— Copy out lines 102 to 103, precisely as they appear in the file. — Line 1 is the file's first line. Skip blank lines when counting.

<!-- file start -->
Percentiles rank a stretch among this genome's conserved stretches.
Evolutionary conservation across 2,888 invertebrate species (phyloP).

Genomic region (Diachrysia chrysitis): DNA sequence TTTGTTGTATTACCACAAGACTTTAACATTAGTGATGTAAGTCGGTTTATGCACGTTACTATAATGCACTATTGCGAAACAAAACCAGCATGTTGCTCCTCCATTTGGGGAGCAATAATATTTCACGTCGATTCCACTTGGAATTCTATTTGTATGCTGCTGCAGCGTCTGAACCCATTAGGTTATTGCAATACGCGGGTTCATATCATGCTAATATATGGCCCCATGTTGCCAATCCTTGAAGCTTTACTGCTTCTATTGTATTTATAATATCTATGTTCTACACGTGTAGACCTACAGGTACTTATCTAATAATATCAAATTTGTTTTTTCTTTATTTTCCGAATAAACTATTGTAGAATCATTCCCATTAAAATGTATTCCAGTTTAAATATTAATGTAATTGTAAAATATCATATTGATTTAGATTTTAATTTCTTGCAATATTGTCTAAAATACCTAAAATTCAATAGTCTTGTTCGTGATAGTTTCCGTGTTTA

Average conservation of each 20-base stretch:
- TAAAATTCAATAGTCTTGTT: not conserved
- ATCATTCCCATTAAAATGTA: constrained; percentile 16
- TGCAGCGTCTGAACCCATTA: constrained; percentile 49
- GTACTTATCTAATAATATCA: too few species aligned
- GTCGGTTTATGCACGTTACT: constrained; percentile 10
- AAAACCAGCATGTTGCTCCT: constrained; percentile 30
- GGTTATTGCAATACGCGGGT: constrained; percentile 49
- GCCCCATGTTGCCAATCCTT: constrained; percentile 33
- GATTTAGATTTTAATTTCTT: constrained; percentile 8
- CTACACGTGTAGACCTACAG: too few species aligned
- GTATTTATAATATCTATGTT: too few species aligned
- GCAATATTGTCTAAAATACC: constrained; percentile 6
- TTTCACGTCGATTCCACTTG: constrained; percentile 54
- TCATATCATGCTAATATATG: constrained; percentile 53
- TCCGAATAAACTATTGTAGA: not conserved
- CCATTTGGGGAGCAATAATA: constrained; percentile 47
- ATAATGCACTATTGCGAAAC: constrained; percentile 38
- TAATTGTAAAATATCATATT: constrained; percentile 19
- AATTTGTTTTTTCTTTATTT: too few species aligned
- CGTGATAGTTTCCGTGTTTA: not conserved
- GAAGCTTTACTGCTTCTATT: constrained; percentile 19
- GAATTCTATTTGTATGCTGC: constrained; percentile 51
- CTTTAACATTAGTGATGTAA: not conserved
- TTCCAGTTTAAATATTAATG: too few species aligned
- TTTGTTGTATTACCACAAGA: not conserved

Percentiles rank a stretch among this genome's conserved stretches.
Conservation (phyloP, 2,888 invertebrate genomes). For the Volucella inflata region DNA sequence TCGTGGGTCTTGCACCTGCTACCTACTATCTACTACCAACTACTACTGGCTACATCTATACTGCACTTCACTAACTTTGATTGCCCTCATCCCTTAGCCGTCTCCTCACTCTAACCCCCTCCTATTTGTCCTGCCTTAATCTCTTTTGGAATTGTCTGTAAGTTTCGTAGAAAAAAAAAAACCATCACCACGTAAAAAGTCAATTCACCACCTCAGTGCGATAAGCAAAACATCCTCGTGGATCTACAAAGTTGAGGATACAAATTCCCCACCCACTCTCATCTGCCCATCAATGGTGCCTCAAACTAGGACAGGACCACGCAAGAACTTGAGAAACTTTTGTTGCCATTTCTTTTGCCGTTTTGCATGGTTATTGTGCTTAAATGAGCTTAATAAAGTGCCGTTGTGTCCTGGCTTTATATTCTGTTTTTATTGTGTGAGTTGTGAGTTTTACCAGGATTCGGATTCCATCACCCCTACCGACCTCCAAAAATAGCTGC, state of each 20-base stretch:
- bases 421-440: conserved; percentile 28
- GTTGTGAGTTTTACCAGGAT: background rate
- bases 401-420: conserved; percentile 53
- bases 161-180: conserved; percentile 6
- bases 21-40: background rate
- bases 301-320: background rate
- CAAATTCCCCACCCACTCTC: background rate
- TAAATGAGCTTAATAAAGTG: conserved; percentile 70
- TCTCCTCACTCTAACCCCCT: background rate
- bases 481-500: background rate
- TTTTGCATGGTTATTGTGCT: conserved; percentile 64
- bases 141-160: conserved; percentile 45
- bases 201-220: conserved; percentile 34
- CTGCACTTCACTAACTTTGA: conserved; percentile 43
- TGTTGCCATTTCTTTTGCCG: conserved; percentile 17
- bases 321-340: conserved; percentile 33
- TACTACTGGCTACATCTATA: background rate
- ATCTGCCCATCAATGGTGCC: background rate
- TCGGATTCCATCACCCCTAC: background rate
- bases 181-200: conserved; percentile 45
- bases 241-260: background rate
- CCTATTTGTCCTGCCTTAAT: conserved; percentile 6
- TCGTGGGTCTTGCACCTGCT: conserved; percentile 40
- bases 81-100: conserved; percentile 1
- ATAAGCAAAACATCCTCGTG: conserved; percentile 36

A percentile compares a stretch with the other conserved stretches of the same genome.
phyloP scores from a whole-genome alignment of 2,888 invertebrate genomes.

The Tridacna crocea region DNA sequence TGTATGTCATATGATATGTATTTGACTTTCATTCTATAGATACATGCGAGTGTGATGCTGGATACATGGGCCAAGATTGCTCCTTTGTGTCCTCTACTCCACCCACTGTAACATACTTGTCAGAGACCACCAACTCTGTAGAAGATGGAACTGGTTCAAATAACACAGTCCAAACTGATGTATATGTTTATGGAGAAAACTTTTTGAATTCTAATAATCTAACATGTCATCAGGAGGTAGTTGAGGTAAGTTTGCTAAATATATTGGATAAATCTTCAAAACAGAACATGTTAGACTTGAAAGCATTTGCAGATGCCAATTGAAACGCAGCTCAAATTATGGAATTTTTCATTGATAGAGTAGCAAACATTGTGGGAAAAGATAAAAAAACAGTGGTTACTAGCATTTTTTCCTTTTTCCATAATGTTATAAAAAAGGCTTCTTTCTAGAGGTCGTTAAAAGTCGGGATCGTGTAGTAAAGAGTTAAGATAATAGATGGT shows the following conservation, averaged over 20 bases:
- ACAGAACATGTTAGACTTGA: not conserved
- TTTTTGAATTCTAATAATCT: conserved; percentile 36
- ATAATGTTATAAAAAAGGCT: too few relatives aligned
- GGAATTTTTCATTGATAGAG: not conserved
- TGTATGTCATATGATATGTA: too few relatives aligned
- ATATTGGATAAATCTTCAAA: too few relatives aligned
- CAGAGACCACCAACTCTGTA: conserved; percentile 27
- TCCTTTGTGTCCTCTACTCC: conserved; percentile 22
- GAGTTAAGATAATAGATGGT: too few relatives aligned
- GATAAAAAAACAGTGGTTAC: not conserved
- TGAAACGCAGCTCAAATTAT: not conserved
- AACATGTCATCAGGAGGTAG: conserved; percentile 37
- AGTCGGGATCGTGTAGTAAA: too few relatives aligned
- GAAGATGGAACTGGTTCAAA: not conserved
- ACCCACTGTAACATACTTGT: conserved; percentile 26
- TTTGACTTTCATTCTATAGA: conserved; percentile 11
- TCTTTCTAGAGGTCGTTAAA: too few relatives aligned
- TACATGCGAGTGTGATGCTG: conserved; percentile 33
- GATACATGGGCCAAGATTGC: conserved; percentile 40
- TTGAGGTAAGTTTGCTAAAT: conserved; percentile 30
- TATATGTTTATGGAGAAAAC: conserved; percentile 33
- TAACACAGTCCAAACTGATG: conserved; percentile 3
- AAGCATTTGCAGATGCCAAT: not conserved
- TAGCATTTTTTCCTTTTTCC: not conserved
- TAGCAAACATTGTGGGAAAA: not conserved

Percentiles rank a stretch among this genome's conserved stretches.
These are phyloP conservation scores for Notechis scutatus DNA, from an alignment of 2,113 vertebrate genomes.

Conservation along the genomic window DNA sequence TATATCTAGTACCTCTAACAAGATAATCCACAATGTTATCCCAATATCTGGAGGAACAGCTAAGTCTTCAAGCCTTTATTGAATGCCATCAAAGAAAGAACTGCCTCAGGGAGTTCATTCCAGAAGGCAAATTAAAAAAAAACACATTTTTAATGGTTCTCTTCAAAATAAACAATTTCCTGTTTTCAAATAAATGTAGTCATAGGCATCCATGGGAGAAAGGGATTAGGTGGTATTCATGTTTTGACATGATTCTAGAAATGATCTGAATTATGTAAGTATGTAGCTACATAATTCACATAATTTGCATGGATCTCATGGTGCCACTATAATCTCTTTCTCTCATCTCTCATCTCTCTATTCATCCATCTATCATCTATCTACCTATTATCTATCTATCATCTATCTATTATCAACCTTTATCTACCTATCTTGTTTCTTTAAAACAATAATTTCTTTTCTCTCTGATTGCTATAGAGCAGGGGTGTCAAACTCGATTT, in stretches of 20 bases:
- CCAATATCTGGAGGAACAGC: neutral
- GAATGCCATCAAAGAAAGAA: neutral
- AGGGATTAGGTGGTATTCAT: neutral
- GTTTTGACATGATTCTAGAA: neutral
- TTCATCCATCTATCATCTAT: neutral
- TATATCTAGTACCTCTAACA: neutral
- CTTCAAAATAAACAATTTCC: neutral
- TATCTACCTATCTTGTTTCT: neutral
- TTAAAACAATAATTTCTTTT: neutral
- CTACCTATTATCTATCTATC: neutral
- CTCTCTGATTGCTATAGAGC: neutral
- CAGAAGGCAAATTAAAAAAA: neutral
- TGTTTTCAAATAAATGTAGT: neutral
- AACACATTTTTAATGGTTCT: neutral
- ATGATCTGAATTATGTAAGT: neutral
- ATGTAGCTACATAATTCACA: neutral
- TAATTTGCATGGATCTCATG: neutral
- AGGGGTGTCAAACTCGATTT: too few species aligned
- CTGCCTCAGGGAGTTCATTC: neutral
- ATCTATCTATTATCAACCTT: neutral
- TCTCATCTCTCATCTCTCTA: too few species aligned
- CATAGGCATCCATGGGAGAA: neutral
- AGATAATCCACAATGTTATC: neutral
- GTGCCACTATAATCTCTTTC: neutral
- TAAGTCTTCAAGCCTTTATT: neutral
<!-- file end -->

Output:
- ATGATCTGAATTATGTAAGT: neutral
- ATGTAGCTACATAATTCACA: neutral